Coast of Africa, or elsewhere, of a powerful Republic, composed
exclusively of people of color, educated and refined, and in the
enjoj-ment of all social, political, and religious privileges which
we of this land possess, must exert a mighty influence in favor
of their brethren who remain here?

There is no antagonism, then, in the respective aims of the
American Colonization Society and of those philanthropists
who would have the entire body of the freedmen in the United
States to abide here in the land of their birth. It is only as
to the best mode of attaining the end they differ, the one class
deeming it best that all should remain, the other believing
that higher and nobler results will be reached by a part, and,
of necessity, a very small part, of them going to Liberia. For,
at best, it is only a very small fraction of the entire number
that the American Colonization Societj', with her limited re-
sources, can send to this land of true freedom.

Could our Society, in an}'- one year, send as many as a f/iOM-
sand, this, estimating the whole colored population at four mil-
lions, v/ould be but one emigrant for every four thousand per-



40 FIFTY-FOUETH AI^NUAL EEPOKT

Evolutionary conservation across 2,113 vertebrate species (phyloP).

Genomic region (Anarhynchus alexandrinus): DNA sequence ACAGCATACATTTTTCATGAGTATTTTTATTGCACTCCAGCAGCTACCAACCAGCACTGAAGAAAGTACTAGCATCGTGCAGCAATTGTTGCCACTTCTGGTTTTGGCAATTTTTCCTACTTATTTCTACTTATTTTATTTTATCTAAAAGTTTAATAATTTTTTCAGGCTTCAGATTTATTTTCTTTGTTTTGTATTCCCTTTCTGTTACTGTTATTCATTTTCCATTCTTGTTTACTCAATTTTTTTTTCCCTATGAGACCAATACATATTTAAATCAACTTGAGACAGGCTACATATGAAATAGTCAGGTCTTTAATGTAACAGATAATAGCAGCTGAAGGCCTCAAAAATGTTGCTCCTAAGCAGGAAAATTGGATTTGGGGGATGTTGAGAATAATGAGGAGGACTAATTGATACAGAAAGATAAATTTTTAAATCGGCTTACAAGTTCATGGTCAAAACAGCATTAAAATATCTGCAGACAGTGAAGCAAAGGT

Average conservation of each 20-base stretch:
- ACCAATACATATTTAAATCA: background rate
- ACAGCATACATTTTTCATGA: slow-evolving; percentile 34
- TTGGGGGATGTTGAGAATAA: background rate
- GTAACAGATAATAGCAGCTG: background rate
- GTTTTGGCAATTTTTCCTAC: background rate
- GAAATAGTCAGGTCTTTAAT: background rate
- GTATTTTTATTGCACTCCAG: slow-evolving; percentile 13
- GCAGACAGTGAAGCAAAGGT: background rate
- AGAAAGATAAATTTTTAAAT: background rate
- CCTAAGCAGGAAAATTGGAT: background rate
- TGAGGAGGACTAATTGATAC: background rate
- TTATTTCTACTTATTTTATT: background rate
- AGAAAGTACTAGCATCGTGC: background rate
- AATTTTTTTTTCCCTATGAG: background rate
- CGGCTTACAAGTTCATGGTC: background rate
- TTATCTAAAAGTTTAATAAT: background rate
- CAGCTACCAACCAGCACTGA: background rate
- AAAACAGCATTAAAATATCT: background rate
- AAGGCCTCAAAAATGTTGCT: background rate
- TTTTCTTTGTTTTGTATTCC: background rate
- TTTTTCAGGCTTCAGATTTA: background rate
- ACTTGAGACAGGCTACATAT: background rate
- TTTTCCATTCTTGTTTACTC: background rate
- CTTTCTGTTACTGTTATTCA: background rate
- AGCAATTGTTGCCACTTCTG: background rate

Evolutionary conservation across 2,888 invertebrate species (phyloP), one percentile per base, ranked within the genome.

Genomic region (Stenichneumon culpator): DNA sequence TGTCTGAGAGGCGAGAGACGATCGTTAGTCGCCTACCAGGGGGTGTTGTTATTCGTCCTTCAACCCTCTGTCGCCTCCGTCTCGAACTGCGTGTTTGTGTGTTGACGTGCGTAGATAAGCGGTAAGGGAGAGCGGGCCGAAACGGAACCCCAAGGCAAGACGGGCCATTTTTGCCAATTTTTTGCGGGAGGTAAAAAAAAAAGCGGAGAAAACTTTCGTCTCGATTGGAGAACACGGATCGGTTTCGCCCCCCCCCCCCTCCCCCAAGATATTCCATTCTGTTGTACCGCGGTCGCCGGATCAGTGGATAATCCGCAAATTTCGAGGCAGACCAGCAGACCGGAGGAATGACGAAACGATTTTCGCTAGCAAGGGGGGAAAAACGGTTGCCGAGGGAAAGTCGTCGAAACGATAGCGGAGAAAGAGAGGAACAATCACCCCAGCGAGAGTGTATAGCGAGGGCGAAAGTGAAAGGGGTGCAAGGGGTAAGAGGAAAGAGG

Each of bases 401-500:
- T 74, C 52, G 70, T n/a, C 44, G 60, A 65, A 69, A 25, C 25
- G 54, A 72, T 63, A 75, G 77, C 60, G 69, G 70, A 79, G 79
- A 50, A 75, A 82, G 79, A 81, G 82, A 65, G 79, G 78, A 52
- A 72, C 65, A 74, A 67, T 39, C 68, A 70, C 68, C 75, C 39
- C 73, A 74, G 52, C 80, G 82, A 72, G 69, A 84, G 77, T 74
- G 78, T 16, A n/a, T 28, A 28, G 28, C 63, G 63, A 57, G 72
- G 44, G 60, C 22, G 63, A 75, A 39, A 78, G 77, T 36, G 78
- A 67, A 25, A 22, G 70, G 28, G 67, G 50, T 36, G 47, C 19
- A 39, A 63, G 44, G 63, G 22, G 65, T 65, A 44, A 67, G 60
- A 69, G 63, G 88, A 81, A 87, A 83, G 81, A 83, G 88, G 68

Address of Rev. John Maclean, D.D., LL.D.

sons, or the one foai'-thousandth part of the entire number.
And for the years that follow, the annual increase of this class
of our citizens may be estimated at hundreds of thousands, while
the number of emigrants sent to Liberia by this Society would
seldom, if ever, exceed a single thousand in any one year. Yet
this addition to the emigrant population now in Liberia would
be of the highest importance to the full development of the
resources of that land, and to the strengthening of its govern-
ment, and it would scarcely be missed here, if at all.

Seeing the whites of this country cannot live and labor in
that tropical yet fruitful region, and our colored people can,
and also thrive, is it asking too much of the colored race here